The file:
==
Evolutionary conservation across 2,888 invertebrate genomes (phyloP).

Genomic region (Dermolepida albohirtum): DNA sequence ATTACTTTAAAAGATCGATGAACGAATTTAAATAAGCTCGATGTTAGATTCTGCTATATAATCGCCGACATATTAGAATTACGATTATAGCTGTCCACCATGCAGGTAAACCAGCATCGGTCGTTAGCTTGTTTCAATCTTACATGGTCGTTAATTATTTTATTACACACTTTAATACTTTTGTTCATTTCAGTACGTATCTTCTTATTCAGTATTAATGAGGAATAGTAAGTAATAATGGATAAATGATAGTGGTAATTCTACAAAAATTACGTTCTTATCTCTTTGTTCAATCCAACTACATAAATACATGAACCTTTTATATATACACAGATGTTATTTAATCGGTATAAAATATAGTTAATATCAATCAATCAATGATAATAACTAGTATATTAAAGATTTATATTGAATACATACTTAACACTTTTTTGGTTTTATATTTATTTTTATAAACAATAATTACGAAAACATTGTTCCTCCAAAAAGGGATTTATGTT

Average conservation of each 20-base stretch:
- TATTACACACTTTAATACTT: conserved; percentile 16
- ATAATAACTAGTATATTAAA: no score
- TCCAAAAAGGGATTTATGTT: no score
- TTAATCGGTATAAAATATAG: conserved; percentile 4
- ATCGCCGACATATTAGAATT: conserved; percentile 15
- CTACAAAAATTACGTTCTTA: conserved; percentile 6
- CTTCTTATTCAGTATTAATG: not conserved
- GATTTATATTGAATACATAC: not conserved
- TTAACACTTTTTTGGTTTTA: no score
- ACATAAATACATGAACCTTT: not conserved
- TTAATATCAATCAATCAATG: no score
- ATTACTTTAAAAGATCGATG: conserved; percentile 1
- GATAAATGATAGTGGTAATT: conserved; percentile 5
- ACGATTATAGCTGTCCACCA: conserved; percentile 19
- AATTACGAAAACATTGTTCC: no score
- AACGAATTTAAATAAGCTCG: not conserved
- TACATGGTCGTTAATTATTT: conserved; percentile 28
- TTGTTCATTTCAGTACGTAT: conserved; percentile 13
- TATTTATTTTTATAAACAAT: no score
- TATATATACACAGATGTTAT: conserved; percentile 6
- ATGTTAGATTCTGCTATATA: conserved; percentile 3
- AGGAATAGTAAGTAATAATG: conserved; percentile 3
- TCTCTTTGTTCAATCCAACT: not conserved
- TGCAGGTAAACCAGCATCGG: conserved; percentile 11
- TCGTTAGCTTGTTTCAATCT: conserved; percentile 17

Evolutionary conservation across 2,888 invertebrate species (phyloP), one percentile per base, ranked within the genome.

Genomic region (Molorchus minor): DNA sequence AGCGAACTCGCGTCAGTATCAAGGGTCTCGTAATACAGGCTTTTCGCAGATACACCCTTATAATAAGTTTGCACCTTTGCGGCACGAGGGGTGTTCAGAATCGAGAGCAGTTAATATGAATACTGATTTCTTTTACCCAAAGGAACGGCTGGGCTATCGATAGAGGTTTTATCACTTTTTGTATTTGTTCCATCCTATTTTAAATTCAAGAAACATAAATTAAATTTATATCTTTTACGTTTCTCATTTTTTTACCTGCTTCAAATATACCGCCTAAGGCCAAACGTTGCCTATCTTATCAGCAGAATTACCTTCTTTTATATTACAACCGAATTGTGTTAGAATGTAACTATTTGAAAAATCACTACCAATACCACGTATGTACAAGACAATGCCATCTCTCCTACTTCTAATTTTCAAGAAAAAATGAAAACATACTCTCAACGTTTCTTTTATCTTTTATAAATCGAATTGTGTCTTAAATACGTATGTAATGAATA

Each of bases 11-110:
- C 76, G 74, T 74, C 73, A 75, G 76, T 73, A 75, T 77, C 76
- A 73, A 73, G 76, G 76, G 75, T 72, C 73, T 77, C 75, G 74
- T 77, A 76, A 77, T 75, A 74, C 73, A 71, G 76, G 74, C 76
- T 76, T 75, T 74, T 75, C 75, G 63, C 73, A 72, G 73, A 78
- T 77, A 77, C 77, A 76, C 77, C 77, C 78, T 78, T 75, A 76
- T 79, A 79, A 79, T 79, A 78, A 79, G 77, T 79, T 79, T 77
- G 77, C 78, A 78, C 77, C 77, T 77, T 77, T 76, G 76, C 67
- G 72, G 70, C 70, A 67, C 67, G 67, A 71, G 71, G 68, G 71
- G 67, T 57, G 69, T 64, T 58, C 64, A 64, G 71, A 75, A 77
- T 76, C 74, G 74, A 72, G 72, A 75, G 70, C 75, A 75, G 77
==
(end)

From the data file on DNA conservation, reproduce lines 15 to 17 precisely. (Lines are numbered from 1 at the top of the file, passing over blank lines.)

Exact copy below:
- ATTACTTTAAAAGATCGATG: conserved; percentile 1
- GATAAATGATAGTGGTAATT: conserved; percentile 5
- ACGATTATAGCTGTCCACCA: conserved; percentile 19